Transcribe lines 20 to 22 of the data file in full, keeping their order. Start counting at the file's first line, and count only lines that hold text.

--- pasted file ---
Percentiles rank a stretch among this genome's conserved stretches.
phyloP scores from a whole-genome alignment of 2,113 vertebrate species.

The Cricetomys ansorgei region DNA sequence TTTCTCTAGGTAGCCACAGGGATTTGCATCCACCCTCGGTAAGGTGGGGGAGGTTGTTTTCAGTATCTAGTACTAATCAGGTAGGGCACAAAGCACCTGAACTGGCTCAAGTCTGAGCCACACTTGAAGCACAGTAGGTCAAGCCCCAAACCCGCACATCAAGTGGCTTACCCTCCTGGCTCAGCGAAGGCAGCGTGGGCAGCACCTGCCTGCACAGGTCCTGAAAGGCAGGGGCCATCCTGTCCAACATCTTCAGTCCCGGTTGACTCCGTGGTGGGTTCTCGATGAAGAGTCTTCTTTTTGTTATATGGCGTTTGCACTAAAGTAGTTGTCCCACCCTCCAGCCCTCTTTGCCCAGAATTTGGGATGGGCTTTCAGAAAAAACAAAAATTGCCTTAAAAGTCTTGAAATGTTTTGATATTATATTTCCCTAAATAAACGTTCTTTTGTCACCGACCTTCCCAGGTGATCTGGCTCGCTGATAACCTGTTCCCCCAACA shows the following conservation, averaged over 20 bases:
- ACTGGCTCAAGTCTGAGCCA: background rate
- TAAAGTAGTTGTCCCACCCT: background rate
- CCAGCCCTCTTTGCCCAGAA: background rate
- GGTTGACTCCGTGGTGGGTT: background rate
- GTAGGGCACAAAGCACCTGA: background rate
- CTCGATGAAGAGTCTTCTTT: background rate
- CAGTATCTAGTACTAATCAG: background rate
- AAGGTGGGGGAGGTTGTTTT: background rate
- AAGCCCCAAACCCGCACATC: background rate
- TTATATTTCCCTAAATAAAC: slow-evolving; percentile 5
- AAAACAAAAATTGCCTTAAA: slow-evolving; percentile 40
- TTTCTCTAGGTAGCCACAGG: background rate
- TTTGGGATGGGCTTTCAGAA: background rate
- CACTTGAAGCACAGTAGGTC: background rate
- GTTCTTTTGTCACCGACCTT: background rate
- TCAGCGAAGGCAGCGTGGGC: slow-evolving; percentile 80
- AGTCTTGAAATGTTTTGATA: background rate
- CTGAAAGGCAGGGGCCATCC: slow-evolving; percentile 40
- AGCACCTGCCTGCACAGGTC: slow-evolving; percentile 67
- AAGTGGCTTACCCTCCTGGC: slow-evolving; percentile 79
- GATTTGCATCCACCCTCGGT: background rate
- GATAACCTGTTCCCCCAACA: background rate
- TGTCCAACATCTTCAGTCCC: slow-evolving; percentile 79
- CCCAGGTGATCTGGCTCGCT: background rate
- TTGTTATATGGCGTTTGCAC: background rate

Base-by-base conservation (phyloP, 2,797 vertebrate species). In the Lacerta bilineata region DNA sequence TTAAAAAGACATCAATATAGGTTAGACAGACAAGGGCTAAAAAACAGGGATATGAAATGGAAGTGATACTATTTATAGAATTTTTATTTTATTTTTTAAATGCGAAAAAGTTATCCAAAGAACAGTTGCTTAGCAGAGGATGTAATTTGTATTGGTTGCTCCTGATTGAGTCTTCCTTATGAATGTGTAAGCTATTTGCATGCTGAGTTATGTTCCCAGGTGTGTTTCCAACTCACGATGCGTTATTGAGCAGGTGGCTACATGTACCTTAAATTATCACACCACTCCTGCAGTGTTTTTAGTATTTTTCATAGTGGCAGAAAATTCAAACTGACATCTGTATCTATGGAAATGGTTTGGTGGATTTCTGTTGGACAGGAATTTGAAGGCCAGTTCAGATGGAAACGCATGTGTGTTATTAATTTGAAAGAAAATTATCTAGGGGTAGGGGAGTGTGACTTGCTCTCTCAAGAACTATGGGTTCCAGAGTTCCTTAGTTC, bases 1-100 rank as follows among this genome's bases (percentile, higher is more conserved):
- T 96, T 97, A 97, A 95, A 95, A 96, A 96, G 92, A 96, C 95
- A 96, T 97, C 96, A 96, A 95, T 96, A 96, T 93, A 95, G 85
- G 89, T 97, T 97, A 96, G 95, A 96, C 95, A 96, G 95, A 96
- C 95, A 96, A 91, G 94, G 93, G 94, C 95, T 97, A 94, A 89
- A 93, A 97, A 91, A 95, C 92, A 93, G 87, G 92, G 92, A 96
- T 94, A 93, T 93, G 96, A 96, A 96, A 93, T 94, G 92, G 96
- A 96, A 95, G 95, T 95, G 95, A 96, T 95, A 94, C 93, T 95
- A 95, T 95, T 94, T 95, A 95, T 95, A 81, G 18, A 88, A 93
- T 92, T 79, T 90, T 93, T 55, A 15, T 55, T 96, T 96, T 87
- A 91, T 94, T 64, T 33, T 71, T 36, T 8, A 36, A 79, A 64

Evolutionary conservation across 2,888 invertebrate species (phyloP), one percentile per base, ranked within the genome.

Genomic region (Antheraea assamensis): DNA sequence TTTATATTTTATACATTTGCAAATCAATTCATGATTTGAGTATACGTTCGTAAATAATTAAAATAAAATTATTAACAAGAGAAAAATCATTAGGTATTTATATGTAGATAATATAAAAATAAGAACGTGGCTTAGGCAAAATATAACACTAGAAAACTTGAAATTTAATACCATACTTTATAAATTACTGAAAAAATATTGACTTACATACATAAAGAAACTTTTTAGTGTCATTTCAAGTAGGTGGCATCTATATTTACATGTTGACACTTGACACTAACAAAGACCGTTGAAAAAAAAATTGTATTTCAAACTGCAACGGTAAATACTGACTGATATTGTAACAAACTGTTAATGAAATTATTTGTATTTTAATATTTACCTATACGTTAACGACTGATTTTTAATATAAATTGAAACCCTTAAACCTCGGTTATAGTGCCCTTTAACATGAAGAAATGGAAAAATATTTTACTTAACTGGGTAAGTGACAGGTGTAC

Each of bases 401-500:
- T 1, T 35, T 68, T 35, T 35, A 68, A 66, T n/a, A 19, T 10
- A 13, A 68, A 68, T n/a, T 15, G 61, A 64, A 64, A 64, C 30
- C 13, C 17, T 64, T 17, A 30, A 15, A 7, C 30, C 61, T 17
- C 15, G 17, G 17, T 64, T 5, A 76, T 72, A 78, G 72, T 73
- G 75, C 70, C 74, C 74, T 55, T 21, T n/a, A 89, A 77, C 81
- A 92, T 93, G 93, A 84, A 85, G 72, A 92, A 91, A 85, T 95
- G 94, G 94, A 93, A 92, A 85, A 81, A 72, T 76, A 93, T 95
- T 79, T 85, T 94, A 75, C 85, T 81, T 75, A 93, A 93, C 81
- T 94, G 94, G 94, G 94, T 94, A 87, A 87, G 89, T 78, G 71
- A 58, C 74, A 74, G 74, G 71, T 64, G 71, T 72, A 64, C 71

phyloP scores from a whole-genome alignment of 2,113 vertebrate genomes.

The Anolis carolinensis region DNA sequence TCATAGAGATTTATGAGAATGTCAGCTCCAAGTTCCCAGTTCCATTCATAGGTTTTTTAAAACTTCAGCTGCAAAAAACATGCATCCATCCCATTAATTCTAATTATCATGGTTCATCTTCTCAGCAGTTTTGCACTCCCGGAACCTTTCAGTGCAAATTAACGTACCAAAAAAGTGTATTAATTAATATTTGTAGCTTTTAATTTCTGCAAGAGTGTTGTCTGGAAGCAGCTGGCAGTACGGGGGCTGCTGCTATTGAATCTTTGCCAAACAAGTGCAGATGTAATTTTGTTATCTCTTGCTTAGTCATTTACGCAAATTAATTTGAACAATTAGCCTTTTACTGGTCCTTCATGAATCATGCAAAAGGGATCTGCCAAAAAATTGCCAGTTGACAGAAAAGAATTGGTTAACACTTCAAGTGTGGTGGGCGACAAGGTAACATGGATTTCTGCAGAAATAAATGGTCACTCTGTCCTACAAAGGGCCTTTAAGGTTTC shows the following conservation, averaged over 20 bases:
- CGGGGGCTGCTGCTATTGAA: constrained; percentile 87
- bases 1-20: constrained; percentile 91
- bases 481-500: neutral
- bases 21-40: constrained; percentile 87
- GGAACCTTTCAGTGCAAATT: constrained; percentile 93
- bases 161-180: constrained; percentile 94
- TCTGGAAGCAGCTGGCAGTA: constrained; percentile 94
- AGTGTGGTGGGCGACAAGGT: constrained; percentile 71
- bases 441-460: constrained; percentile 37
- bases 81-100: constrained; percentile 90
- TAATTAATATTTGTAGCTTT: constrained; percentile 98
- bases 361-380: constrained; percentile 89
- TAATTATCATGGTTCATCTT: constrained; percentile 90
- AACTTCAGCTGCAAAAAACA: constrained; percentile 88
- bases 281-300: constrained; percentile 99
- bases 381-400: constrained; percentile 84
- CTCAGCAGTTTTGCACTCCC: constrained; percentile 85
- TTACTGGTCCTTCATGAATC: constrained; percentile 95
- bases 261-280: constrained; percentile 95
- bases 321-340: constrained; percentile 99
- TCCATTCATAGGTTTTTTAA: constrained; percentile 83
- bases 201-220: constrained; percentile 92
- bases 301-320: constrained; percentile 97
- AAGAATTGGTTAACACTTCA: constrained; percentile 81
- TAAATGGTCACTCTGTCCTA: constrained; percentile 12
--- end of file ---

- AGTCTTGAAATGTTTTGATA: background rate
- CTGAAAGGCAGGGGCCATCC: slow-evolving; percentile 40
- AGCACCTGCCTGCACAGGTC: slow-evolving; percentile 67